Eight Reasons Why You Need Term Limits
Ah, term limits. Few things get a group of nonprofit leaders quite as riled up as the topic of term limits. Some of the reasons we have heard given in opposition the use of term limits for a board of directors include:
- Loss of institutional memory, expertise, and/ or a major financial supporter
- Scarcity of suitable board members to replace term limited members
- Opportunity cost (i.e., the time and effort needed to continually recruiting new members could be spent on other, better things)
While these arguments may have some merit, we are in favor of term limits for governing board members because the benefits outweigh these costs. Term limits are intended to keep the board representative of and responsive to its community, aware of and implementing appropriate new strategies to meet the mission, and focused on what is best for the organization. Reasons (and benefits of) term limits include:
1. Term Limits Uphold the Public Trust
A nonprofit organization holds a public trust to achieve results towards its mission to the very best of its ability. Many nonprofits are started by a small group of people who are passionately dedicated to the cause. But as soon as the organization incorporates, it is no longer their own small initiative or special project (even though it may meet around someone’s dining room table). It becomes a corporate, public benefit business and term limits ensure that new board members regularly enter the organization to maintain focus on the mission on behalf of the public trust.
2. Term Limits Undercut Dictatorships
Rotating board members and officers keeps any one person or group of people from holding sway over the organization. Boards often say that because someone leaves the board every year or two they do not need term limits. But often they don’t acknowledge that an individual or small group of people has not rotated off the board voluntarily and maintains control. This is an especially important reason for term limits because nonprofit boards typically are loathe to not have unanimity in decision making. This dynamic can easily lead to one or a few people holding significant power to quash proposals they don’t like – often without making it obvious that they are blocking change.
3. Term Limits Broaden Thinking
New board members bring fresh ideas to the board or to old ideas that did not work in the past, but whose time has come. An example would be experience with new evidence-based best practices or new ways to connect with businesses or workplaces that might support the organization’s work.
4. Term Limits Expand Constituency
New board members may bring representation of new constituent groups to the board, for example, different age or ethnic groups, emerging stakeholders, or local community members.
5. Term Limits Ensure Appropriate Skills
Term limits require board members to regularly assess what skills, abilities, networking connections, etc., are needed to advance the organization’s mission and to routinely look for potential candidates to meet those needs. Purposefully recruiting board members to meet the organization’s needs requires communication with the community about what the organization does, etc. – it’s a good outreach tool!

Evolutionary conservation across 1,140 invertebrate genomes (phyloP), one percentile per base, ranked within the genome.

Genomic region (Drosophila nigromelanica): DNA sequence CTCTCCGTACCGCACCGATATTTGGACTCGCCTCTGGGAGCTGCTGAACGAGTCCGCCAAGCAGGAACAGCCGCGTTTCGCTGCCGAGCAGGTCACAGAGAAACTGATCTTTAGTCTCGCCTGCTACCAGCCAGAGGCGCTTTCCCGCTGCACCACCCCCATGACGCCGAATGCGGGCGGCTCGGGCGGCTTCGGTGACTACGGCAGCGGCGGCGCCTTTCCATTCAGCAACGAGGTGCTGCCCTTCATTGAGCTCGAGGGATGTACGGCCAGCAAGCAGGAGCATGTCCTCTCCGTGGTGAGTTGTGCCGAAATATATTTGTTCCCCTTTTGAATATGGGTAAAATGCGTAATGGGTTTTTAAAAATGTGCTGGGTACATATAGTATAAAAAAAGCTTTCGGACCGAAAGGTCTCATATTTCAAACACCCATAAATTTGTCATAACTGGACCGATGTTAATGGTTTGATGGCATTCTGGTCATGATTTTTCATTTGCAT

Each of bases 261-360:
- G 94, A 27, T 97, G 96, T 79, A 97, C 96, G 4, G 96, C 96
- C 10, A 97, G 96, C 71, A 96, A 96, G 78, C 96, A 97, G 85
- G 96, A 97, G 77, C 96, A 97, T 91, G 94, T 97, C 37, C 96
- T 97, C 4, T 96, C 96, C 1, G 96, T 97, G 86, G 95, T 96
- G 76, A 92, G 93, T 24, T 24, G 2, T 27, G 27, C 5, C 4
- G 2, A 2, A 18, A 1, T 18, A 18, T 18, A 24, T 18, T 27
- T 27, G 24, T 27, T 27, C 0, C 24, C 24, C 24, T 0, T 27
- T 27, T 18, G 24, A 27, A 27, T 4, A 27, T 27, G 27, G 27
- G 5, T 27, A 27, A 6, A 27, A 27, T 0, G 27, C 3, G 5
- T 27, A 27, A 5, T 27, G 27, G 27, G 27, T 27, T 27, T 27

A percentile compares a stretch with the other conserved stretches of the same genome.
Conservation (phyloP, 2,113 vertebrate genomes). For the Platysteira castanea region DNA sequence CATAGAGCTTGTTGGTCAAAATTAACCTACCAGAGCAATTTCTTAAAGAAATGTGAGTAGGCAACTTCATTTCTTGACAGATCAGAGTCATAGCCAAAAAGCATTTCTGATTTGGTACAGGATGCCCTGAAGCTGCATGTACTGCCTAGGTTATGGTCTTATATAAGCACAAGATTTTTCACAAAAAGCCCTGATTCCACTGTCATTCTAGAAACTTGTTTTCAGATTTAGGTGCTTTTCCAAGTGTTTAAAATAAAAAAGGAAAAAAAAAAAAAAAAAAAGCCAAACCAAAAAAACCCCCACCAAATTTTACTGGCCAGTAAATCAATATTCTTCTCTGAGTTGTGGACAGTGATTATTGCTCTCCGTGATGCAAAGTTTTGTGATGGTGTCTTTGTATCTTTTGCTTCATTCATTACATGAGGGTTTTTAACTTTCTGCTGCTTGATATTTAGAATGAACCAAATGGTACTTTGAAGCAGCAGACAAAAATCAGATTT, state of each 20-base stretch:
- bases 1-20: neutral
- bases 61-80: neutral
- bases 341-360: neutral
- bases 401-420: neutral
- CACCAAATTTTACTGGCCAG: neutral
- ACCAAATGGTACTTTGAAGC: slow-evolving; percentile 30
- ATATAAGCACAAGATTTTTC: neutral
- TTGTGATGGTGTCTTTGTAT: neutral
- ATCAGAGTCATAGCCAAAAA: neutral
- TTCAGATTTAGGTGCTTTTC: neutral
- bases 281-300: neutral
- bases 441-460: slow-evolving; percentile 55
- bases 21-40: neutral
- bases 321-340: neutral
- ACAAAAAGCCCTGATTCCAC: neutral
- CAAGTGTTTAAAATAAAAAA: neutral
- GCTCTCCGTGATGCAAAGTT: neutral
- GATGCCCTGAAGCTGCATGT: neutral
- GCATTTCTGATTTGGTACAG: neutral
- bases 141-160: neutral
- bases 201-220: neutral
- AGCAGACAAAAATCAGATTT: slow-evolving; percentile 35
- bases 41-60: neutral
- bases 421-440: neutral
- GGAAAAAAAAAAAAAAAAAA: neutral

6. Term Limits Signal Openness
Making room on the board for new members demonstrates to your community that you want community engagement, ideas, and leadership. As one of our clients said, we want people competing to be on our board! Also, an organization’s representation in the community increases as the population of past board members grows.
7. Term Limits Lessen Burnout
Term limits give board members a break from service. People often are uncomfortable saying that they need a break from the demanding work of serving on a nonprofit board because they don’t want to appear disloyal. And many leaders are hesitant to leave a position if they feel there is no one to come after them and pick up the load (and if recruiting new leadership would run counter to the existing organizational culture).
8. Term Limits Thin the Deadwood
Finally, and as a last resort, term limits get rid of nonperforming board members who won’t leave the board any other way. This is often thought of as the principal reason for term limits, but it’s not. If being term limited is the only way you can get rid of a nonperforming board member, someone has not done their job of managing the board. The Executive Director and Board President should work together to manage the board, with the board being as responsible as possible for its own self-management.
Keep in mind that a person’s self-esteem and sense of belonging to the community may be an important part of their service on a nonprofit board. Their service must be sincerely acknowledged and, if appropriate, they should be invited to participate on a committee that has external members or engaged in one or more activities of the organization (e.g. major donor committee formed by past board members, lands committee, or an upcoming special event, chair of the capital campaign committee, etc.).
Term limits often allow for a past board member to return to a board after a year or two off and reset the clock on term limits. One year is okay, but two would be better. A returning founder or early board member can substantially change the dynamic of the board. The deference given to founders or near-founders can inhibit growth and advancement of the organization and the closer the returning member is to her last term of service, the more likely this is to occur.